$1,000 up for grabs as Duke women's basketball hosts Army

<p>Junior Kendall Cooper and the Blue Devils should again enjoy a significant size advantage in the post against the Black Knights.</p>

Junior Kendall Cooper and the Blue Devils should again enjoy a significant size advantage in the post against the Black Knights.

It is often said that money cannot buy happiness. 

But maybe, a wad of cash can buy some excitement, temporary consolation and possibly even a little extra food for one lucky Cameron Crazie.

Despite a team-high 22 points Wednesday night from redshirt sophomore Rebecca Greenwell, the Blue Devils suffered their first loss of the season to No. 12 Texas A&M, 72-66 in overtime. Following the back-and-forth affair, No. 14 Duke will return to the floor at Cameron Indoor Stadium at 2 p.m. Sunday to take on Army. Just more than a month ago at Countdown to Craziness, Blue Devil head coach Joanne P. McCallie announced that the wildest and craziest fan at Sunday’s game would receive a cash prize of $1,000.

Ahead of the occasion, McCallie detailed her judging criteria.

“Obviously, we love Duke fans, but, we are Duke women’s basketball number one,” McCallie said. “So, I [will] be looking for something quite personal to Duke women’s basketball and understanding who we are. You know, a fan can’t just paint themselves blue and win one thousand dollars. It’s going to have to be creative and it’s going to have to be that they understand our team, they know our team, and it’s evidenced by how they dress.”

Blue Devil fans certainly have a reputation as one of the most loyal and boisterous college basketball fan bases in the country. A crowd of nearly 4,000 watched Wednesday night's contest and the energy is something that the ninth-year coach would like to make a permanent thing.

And for most college students, money is a pretty good draw.

“In my head...I just came into marketing and said, ‘Let’s do a giveaway. Students will appreciate money,’” McCallie said.

Although Duke (2-1) fell to a talented Aggie squad, the night provided a lot of positive trends in a season that has gotten off to a sluggish start. As a team, the Blue Devils shot nearly 40 percent from the field and made four their six first-half 3-point attempts. Sophomore Azurá Stevens also dug in on defense yet again, tallying four blocked shots and 12 defensive boards.

Still, putting up just three points in overtime and committing 20 turnovers—bringing the team’s turnover average to 22.3 per game—is something that needs to change going forward.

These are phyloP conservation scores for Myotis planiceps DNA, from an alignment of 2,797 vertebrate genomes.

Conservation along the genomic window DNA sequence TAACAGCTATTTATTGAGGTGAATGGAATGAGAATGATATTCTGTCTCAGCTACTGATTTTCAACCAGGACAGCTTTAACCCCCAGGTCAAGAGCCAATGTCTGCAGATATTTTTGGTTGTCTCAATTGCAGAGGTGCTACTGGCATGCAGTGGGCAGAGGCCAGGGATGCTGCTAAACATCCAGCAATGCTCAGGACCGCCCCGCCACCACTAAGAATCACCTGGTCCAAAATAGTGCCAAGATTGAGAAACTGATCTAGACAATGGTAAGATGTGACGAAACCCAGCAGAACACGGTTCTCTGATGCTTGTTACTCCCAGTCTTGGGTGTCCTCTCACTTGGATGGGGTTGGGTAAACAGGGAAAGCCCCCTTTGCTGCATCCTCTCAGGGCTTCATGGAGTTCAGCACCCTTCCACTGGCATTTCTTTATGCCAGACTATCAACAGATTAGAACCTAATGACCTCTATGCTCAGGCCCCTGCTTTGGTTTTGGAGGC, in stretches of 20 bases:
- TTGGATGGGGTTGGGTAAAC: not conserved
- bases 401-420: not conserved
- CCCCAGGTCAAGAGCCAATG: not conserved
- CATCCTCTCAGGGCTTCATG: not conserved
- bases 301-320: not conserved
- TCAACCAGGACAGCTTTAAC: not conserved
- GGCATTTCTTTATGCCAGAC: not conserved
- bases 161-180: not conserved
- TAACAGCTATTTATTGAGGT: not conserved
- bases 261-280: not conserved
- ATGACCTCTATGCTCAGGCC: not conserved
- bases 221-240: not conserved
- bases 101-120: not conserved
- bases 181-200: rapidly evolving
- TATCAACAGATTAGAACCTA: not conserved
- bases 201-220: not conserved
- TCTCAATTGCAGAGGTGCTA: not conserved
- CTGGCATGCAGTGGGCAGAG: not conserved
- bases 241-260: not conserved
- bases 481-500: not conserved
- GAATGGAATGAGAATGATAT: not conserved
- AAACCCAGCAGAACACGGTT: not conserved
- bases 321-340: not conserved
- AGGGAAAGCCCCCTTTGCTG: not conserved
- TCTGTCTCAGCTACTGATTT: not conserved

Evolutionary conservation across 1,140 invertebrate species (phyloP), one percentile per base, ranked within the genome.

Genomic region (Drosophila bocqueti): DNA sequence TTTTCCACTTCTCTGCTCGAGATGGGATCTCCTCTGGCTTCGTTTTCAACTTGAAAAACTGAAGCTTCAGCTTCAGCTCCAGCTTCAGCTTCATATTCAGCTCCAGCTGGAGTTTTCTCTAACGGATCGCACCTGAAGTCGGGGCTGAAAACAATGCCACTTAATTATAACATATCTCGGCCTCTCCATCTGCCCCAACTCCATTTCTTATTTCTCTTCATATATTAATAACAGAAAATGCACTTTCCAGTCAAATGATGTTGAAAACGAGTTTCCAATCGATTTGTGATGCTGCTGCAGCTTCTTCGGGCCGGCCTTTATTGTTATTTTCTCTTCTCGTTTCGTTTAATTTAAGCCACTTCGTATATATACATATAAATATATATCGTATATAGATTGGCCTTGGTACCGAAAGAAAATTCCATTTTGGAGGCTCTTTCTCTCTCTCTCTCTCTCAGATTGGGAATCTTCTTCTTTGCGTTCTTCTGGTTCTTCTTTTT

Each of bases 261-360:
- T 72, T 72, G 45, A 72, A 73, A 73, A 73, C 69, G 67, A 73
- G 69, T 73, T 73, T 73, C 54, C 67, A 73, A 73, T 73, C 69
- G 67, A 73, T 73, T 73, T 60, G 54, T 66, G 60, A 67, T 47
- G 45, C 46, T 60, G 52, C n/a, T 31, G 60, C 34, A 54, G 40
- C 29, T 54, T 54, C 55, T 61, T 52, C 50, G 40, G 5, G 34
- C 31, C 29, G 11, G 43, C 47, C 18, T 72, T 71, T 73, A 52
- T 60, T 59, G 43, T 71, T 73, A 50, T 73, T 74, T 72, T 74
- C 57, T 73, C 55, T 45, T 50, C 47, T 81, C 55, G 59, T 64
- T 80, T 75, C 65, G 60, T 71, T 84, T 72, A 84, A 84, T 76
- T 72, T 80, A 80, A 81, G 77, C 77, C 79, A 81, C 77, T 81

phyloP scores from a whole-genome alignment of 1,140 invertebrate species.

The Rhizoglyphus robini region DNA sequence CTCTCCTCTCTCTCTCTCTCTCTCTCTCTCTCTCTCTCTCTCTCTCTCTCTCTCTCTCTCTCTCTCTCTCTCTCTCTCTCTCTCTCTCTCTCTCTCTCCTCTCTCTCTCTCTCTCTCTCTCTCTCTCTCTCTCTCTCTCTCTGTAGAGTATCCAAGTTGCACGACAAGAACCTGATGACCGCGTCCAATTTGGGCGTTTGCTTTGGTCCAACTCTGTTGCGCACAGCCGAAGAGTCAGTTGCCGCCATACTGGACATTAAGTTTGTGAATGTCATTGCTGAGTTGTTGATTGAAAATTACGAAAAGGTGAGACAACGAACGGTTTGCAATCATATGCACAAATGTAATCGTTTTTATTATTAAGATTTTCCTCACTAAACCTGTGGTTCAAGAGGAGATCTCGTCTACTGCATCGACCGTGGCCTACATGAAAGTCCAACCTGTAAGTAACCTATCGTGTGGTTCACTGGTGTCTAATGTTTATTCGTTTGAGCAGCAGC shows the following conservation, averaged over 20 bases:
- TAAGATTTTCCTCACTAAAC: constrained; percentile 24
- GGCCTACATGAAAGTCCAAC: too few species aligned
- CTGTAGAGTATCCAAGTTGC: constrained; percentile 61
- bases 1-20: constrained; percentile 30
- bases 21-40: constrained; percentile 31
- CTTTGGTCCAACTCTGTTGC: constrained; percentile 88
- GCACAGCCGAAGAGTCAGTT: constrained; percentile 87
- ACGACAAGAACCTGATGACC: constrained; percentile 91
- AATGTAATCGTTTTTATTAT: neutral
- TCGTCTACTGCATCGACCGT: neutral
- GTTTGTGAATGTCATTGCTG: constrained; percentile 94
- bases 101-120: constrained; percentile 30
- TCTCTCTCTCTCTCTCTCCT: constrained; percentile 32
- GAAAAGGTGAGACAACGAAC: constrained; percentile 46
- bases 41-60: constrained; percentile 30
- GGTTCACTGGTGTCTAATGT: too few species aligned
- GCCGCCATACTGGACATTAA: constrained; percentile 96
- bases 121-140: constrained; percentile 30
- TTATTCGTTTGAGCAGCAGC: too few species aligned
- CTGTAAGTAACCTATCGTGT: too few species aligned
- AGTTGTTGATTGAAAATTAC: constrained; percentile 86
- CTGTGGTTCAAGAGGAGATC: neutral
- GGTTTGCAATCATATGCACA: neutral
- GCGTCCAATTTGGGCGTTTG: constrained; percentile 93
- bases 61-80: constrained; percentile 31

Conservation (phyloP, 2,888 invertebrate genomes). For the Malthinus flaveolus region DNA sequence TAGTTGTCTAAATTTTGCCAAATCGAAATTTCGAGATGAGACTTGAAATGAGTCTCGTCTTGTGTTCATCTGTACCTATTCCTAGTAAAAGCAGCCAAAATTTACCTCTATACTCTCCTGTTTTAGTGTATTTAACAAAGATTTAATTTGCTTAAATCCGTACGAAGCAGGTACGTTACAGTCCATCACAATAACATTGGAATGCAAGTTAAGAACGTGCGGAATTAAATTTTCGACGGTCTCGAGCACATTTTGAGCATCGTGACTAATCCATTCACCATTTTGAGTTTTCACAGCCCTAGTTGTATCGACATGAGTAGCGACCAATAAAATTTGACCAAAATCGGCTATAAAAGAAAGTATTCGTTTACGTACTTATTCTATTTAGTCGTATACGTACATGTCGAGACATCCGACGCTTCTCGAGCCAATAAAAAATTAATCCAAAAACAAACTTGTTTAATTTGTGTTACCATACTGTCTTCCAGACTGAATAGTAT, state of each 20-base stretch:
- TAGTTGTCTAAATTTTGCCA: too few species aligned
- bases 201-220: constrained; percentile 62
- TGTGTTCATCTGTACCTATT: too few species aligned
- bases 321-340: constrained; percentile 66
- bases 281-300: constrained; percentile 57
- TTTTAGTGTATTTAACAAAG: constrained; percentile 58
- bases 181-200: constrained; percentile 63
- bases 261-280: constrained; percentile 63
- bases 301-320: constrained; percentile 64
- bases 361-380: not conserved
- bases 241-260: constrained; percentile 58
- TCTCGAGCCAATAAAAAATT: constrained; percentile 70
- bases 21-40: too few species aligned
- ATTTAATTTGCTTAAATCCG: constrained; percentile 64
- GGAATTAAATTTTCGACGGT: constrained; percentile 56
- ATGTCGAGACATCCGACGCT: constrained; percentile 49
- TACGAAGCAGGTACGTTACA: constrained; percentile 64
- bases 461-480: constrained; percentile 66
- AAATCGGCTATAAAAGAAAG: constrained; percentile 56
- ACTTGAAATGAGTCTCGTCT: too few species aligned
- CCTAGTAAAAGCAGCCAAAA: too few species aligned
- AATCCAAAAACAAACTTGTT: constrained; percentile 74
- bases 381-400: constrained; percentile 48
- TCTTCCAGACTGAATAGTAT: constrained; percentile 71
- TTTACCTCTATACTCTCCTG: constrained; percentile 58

[Offensively, we need] better passing, finding our teammates more quickly, more assists—assist-to-turnover [ratio] is very important and it’s been very poor the past couple of games,” McCallie said. “Just showing an IQ that we know each other, that we know how to pass to each other and find each other and building from there.”

The Black Knights (3-0) visit Durham guided by head coach Dave Magarity and senior guard Kelsey Minato. A year removed from a 25-8 2013-14 season that saw them reach the NCAA tournament before losing to Maryland in the first round, Army posted another successful season in 2014-15, finishing with a 23-8 record—good for second place in the Patriot League.

Minato, a Huntington Beach, Calif., native and one of the Black Knights’ captains, was named an All-American Honorable Mention last year. As a junior, she averaged 22.3 points per game and her 90.8 free throw percentage ranked eighth nationally. Already this year, she is on pace to break her own scoring mark, averaging 25.7 points per game in Army’s first three contests.

The Black Knights, though, do lack size, something Duke should be able to exploit Sunday afternoon. They list just three players at six feet or taller, whereas the Blue Devils’ roster has just four players below that mark.

With a holiday tournament in Cancún, Mexico, an ACC-Big Ten Challenge clash and a pair of road games against nationally ranked opponents coming up, Sunday will be a critical game for Duke to get back on track and find its footing on both ends of the floor.

“You want players to fulfill what they can do on both sides of the ball, but it’s November and we’re not there yet,” McCallie said. “Some people play on one side of the ball more than the other, and we need to grow and change in [some] ways and I think we will.”

Mitchell Gladstone | Sports Managing Editor

Twitter: @mpgladstone13

A junior from just outside Philadelphia, Mitchell is probably reminding you how the Eagles won the Super Bowl this year and that the Phillies are definitely on the rebound. Outside of The Chronicle, he majors in Economics, minors in Statistics and is working toward the PJMS certificate, in addition to playing trombone in the Duke University Marching Band. And if you're getting him a sandwich with beef and cheese outside the state of Pennsylvania, you best not call it a "Philly cheesesteak." 


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